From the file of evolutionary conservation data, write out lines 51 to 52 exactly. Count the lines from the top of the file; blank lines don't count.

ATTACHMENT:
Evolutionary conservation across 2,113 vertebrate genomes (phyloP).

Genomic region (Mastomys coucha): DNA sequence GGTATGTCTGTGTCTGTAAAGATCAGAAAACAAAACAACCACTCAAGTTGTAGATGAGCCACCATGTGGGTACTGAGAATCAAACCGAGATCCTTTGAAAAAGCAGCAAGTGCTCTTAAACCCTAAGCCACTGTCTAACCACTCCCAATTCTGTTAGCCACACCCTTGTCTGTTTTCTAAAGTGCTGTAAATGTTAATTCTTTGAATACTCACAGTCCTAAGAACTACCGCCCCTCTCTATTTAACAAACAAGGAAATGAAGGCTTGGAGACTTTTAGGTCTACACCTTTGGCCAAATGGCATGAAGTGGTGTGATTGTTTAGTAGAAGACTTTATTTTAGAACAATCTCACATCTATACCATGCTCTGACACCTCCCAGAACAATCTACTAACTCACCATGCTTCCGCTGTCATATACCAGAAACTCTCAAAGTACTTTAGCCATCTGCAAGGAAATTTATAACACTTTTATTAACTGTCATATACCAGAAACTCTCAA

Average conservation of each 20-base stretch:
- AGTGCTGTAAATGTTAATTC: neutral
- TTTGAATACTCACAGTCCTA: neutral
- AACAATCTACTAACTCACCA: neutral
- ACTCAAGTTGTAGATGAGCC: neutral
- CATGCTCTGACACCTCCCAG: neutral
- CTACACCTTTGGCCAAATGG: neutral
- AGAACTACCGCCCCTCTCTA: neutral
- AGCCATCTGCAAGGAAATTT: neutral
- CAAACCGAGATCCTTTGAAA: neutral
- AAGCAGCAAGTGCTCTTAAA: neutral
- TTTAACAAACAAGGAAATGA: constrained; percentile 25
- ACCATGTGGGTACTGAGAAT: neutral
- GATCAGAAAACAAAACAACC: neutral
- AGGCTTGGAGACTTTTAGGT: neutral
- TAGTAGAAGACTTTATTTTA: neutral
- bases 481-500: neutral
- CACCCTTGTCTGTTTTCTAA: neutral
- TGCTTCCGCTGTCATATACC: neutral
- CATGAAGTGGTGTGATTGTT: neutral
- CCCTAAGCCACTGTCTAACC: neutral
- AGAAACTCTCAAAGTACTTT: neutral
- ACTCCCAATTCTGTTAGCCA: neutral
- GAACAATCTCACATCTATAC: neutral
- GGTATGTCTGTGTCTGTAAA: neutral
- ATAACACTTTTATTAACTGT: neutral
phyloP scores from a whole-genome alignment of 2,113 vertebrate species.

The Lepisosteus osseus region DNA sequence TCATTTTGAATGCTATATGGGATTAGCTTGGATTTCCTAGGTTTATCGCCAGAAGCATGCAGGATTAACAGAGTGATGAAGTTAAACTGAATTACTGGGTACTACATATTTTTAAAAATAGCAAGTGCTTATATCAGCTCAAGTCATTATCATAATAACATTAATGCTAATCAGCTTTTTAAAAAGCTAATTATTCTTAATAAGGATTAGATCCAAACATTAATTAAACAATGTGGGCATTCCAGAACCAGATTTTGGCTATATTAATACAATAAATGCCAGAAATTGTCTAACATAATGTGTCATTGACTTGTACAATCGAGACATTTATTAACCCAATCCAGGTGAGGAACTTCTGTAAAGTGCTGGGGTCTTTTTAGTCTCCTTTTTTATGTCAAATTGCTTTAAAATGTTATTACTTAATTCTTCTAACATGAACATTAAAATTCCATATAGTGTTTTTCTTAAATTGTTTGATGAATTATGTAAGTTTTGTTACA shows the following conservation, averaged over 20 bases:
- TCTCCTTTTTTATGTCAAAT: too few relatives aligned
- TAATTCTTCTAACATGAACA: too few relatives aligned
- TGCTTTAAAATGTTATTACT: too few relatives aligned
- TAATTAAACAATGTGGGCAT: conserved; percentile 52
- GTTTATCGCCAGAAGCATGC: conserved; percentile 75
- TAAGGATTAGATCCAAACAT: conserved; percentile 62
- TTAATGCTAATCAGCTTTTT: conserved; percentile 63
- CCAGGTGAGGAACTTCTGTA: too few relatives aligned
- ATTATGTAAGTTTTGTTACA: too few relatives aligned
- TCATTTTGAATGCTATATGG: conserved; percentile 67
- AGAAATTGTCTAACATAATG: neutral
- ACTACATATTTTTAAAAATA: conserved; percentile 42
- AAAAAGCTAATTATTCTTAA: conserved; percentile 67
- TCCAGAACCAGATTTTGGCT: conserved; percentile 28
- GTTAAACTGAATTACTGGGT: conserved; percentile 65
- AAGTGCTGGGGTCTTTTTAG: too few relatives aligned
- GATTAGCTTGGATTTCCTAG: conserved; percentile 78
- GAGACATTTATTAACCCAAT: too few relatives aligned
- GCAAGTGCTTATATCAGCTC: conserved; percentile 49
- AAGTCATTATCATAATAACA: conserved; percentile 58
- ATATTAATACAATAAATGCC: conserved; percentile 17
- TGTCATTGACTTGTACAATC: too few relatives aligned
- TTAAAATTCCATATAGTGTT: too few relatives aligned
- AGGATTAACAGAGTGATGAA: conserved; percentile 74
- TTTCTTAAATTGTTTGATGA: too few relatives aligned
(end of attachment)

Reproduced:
- ATATTAATACAATAAATGCC: conserved; percentile 17
- TGTCATTGACTTGTACAATC: too few relatives aligned